Here is a bold new vision of Victorian culture: a study of myths of womanhood that shatters the usual generalizations about the squeezed, crushed, and ego-less Victorian woman.
Through copious examples drawn from literature, art, and biography, Nina Auerbach reconstructs three central paradigms: the angel/demon, the old maid, and the fallen woman. She shows how these animate a pervasive Victorian vision of a mobile female outcast with divine and demonic powers. Fear of such disruptive, self-creating figures, Auerbach argues, produces the approved ideal of the dutiful, family-bound woman. The awe they inspire associates them with characters in literature, the only vehicles of immortality in whom most Victorians could unreservedly believe.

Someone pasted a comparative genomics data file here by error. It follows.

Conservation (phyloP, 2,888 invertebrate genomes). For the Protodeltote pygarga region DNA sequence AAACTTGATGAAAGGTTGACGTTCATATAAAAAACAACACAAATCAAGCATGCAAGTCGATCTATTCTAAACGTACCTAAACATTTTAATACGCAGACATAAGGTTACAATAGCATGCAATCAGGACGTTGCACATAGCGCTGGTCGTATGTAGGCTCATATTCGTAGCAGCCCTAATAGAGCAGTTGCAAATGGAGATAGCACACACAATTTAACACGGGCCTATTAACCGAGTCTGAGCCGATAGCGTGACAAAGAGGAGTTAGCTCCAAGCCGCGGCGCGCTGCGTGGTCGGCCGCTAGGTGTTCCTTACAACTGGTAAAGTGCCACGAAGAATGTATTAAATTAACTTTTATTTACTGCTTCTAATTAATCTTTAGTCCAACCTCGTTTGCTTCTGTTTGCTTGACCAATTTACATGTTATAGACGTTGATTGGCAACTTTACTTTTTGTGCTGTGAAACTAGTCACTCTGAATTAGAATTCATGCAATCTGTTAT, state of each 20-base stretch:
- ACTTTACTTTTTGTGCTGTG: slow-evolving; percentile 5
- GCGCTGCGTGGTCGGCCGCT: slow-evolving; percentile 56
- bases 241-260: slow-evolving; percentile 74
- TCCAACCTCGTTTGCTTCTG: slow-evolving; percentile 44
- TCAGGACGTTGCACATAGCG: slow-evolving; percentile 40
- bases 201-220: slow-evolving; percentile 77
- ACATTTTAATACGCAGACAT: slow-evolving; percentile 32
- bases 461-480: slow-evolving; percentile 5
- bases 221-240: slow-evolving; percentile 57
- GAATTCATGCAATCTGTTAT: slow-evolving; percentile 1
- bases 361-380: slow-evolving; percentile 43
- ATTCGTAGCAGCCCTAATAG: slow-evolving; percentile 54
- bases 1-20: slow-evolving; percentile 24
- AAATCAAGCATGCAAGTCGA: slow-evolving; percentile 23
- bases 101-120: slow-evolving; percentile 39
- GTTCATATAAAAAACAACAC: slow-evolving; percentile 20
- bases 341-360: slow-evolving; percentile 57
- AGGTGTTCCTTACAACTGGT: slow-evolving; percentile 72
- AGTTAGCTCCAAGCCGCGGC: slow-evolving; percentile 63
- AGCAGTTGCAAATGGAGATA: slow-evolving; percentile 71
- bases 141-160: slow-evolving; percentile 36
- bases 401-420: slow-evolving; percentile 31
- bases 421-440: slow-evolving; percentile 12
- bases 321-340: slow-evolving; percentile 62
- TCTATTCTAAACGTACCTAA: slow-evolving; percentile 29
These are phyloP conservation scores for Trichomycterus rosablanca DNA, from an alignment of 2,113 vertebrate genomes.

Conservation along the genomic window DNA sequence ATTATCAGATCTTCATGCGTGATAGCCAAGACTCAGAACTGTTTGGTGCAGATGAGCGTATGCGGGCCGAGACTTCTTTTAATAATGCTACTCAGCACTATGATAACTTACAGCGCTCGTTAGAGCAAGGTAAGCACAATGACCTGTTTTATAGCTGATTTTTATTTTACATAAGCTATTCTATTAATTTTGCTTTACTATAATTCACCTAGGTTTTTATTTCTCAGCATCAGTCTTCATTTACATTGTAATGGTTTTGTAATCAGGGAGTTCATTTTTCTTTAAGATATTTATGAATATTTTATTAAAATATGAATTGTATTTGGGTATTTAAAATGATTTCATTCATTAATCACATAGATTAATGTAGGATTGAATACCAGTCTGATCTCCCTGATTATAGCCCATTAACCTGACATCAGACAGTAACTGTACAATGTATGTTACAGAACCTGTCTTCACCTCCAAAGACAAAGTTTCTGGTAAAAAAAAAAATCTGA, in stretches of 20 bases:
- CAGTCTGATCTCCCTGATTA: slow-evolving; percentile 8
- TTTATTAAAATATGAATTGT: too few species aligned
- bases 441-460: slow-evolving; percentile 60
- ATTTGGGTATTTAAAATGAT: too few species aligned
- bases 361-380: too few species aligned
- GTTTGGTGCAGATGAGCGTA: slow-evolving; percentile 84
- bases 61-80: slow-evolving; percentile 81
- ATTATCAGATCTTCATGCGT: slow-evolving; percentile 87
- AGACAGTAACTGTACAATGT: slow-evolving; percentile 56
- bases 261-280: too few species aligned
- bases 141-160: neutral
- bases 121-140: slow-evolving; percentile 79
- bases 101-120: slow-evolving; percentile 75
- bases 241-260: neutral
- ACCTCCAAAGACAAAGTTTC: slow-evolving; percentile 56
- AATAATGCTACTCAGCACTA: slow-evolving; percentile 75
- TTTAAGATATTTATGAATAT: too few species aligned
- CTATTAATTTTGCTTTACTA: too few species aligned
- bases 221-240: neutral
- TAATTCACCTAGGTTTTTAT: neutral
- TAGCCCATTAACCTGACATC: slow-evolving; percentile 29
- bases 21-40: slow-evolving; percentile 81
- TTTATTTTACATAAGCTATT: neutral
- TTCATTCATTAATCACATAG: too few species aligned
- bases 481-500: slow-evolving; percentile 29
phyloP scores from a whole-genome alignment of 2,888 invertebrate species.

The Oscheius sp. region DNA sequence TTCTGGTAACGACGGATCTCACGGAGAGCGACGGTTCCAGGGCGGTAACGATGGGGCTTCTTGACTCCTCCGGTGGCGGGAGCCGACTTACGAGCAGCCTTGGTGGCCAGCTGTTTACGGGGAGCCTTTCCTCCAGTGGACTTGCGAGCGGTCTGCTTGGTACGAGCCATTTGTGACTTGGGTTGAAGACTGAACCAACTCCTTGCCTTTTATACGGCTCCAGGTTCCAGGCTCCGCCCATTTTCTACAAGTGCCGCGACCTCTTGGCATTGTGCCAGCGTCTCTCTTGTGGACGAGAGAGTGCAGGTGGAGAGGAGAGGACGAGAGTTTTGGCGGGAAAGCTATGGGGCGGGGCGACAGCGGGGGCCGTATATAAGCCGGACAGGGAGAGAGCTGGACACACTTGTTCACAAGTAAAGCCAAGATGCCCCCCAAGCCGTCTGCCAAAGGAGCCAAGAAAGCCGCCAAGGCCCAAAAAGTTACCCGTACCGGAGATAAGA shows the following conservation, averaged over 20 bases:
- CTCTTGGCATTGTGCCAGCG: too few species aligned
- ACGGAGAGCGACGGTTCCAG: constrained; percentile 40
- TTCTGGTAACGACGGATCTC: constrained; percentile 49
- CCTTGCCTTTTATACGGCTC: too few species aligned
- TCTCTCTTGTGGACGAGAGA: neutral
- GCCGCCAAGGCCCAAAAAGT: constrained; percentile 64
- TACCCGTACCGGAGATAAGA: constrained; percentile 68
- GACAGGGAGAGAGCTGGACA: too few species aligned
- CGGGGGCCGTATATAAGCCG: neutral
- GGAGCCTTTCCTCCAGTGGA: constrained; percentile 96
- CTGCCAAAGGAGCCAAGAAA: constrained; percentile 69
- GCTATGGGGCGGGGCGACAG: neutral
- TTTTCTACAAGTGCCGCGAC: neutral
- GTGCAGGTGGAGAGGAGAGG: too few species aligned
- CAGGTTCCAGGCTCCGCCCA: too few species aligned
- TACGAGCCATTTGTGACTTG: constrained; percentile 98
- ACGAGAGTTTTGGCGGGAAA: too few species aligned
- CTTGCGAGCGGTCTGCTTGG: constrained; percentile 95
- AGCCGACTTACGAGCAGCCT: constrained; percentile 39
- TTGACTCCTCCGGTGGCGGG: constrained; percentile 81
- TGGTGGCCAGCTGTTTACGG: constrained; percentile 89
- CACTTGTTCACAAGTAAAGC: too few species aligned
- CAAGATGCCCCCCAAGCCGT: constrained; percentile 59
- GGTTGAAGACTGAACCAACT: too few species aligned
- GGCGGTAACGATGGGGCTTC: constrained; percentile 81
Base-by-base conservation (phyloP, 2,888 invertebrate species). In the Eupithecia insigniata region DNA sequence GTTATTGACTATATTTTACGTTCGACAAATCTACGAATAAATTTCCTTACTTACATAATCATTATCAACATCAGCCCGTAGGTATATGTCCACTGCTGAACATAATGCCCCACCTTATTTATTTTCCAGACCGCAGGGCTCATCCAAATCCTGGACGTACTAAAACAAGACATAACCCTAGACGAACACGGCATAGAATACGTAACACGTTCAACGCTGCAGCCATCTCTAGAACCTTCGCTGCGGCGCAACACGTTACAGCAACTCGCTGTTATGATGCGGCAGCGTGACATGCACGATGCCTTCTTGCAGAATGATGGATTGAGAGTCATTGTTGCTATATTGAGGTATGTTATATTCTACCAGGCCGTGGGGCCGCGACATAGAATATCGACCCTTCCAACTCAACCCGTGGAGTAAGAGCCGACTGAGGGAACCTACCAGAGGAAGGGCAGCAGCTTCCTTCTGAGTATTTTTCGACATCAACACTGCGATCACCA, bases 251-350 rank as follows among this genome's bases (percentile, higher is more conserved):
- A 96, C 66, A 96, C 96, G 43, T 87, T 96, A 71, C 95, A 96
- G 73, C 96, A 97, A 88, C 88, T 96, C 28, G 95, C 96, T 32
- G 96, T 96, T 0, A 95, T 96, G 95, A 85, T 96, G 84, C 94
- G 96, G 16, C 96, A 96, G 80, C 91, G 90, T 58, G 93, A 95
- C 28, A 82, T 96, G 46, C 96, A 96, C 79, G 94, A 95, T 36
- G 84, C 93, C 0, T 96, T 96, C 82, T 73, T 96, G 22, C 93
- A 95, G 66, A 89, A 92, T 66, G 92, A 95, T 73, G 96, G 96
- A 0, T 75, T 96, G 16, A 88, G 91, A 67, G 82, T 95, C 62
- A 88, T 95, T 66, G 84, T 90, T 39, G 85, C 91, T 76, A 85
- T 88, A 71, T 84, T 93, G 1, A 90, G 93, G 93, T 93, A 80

Auerbach looks at a wonderful variety of sources: Svengali, Dracula, and Freud; poets and major and minor novelists Carlyle, John Stuart Mill, and Ruskin; lives of women, great and unknown; Anglican sisterhoods and Magdalen homes; bardolatry and the theater; Pre-Raphaelite paintings and contemporary cartoons and book illustrations. Reinterpreting a medley of fantasies, she demonstrates that female powers inspired a vivid myth central to the spirit of the age.